Vitamin C

“Vitamin C (ascorbic acid) is a water-soluble vitamin that is found in many types of fruits, vegetables and supplements. One of the most well-known benefits of vitamin C is its ability to improve immune health. In fact, loading up on vitamin C foods is often used as a first line of defence during the cold and flu season.

“Vitamin C acts like your immune boosting personal bodyguard, helping to protect cells and assist in healing. Studies show the use of vitamin C can reduce the duration and symptoms of colds and respiratory tract infections.”

Foods high in vitamin C include: broccoli, cantaloupe, cauliflower, kale, kiwi, oranges, papaya, red, green or yellow pepper, sweet potato, strawberries and tomatoes.

Matcha Green Tea

“Recognised as a superfood, matcha green tea contains high levels of antioxidants as well as various compounds associated with improving immune health and stabilising blood sugar levels. It also contains l-theanine, which is a rare amino acid that supports the adrenal system and the way your body reacts to stress.”

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Images from Earth To Table by Teresa Cutter


“Traditionally, turmeric has been used to help reduce inflammation. Turmeric is high in antioxidants, in particular curcumin, the active ingredient found in turmeric and is used in Ayurvedic medicine to support digestion, immune, skin and gut health.”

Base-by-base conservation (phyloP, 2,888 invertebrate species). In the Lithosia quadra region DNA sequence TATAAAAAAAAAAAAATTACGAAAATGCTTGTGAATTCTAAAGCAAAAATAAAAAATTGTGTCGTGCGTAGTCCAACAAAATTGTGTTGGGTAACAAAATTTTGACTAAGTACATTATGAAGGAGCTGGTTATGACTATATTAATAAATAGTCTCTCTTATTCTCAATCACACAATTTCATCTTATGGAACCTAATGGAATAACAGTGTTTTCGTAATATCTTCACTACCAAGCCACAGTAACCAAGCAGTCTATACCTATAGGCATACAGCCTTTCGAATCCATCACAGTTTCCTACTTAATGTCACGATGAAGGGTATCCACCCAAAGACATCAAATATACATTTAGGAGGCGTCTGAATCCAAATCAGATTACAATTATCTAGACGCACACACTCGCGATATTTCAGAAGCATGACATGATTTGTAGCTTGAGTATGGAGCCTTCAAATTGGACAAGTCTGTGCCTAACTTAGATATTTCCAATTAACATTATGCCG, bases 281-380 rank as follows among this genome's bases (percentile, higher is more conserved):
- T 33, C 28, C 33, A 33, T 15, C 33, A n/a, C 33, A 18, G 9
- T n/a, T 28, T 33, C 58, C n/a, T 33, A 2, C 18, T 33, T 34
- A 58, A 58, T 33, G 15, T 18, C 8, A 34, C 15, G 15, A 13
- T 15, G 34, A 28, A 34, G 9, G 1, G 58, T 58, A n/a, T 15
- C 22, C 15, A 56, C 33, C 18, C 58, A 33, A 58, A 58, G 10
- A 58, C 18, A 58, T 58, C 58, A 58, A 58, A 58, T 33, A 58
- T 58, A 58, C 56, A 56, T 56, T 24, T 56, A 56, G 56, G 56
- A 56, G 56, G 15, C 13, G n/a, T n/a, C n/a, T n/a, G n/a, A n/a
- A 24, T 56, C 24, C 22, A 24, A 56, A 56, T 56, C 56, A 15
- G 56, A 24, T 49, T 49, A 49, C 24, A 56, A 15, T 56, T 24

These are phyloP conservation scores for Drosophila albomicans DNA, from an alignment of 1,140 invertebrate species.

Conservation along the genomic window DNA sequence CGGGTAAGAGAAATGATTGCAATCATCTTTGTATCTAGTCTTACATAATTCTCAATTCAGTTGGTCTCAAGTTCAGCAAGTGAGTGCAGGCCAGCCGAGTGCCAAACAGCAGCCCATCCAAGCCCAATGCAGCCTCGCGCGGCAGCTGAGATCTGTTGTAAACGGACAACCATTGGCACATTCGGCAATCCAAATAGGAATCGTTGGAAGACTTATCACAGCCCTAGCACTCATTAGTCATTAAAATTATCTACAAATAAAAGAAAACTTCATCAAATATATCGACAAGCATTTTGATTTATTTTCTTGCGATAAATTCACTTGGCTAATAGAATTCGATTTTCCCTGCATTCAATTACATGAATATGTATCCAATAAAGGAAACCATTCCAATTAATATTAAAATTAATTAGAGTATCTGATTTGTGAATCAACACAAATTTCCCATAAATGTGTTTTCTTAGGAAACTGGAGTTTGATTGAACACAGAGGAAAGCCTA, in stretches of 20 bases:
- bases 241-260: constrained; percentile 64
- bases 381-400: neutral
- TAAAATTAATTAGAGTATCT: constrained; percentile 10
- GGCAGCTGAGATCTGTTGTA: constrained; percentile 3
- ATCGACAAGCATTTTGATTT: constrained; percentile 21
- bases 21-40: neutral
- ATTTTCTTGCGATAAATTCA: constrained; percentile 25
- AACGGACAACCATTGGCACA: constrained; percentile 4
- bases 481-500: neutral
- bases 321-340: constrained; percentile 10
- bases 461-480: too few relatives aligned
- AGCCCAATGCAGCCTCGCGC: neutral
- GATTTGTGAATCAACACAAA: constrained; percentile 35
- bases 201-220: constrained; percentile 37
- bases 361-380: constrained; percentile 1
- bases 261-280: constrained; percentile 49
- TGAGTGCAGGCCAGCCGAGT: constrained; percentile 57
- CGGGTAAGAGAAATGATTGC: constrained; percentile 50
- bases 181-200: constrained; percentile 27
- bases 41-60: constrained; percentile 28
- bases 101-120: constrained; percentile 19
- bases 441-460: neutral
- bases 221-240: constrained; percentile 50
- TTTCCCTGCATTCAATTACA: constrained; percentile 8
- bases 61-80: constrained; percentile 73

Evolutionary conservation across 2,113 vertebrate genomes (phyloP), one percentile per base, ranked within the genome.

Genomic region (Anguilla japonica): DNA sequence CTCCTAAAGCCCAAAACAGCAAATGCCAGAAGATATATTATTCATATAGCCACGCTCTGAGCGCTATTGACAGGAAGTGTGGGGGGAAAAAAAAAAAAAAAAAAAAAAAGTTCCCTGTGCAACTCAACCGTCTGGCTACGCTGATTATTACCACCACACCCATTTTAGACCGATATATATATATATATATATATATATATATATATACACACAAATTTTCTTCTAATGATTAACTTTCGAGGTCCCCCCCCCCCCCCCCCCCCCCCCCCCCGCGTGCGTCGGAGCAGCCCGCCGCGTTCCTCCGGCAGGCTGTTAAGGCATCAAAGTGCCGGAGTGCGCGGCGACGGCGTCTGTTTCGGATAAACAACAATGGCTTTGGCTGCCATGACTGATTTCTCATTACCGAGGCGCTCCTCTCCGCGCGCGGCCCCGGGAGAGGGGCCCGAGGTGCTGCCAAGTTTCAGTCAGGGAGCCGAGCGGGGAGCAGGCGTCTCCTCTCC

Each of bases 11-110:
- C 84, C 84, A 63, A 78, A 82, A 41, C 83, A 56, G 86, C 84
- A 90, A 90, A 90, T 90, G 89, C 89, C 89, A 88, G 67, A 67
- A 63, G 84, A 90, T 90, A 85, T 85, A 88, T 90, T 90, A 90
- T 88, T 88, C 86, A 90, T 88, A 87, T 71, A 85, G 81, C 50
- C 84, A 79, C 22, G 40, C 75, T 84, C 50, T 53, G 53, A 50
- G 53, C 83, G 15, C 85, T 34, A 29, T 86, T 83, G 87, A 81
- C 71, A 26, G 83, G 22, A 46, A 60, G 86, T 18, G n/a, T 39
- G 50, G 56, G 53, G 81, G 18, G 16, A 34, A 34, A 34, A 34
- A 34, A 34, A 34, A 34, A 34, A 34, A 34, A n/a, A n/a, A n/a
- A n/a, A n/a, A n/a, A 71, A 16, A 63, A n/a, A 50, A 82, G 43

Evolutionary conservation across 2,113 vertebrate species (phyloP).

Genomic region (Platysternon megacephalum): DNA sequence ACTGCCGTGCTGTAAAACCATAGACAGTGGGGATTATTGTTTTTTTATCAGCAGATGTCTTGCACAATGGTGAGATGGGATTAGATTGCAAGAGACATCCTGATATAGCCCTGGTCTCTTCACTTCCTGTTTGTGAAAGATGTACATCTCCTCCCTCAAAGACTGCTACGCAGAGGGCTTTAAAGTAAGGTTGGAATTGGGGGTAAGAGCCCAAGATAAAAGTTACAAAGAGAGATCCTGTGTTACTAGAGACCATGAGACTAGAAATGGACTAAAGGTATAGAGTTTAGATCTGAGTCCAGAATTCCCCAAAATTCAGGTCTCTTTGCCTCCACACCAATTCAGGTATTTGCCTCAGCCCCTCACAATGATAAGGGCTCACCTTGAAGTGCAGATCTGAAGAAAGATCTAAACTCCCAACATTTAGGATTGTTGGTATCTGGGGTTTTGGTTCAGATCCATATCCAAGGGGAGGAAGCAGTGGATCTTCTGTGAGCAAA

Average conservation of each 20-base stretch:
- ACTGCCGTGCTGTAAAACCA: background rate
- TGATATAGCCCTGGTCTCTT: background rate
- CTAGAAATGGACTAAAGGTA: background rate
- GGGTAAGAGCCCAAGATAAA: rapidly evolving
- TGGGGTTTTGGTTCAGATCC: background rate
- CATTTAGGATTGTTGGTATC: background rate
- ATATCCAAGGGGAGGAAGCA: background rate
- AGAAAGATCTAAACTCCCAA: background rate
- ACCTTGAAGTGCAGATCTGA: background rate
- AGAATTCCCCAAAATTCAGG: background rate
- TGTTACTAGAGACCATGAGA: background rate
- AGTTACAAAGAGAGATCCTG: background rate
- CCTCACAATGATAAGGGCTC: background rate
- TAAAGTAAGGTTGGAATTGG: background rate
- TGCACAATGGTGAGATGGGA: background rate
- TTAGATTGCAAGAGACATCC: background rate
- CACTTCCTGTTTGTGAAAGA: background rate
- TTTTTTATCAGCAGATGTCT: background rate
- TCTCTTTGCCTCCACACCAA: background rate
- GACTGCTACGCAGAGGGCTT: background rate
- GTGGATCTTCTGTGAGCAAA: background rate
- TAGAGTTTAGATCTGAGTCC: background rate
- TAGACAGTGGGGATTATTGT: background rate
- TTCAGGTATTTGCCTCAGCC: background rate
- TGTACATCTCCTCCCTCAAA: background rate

You can find Cutter’s Collagen Beauty Balls recipe (featuring a healthy dose of turmeric) here.


“Ginger is used as a potent detoxifying and antiviral herb that helps the body get rid of toxins, stimulate circulation and boost your immune system. It is regarded as a natural antibiotic for the body and helps to reduce congestion and mucus production. Ginger also helps to stimulate digestion, gut motility and bowel function while helping to relieve bloating, cramping and nausea.”

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Images from Earth To Table by Teresa Cutter

Fruit & vegetables

“Loading up on a few of my favourite top immune-supporting foods is a simple way to nourish a healthy immune system and boosting your health. Fruits and vegetables are rich in the vitamins, minerals and antioxidants necessary to support your immune system and overall wellbeing.”

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Megan Alder

It's interesting to know that you can boost your immune system by sleeping well, exercising, and eating fruits and vegetables, especially those that contain vitamin C. My family and I have always just taken the yearly shot everyone gets, but I want to know other ways to boost it myself. I will definitely consider what you said and if I ever need to go to a doctor to get a deeper orientation I will.

Brian Hastings

Awesome post! Thanks for sharing the knowledge and keep up thee good work.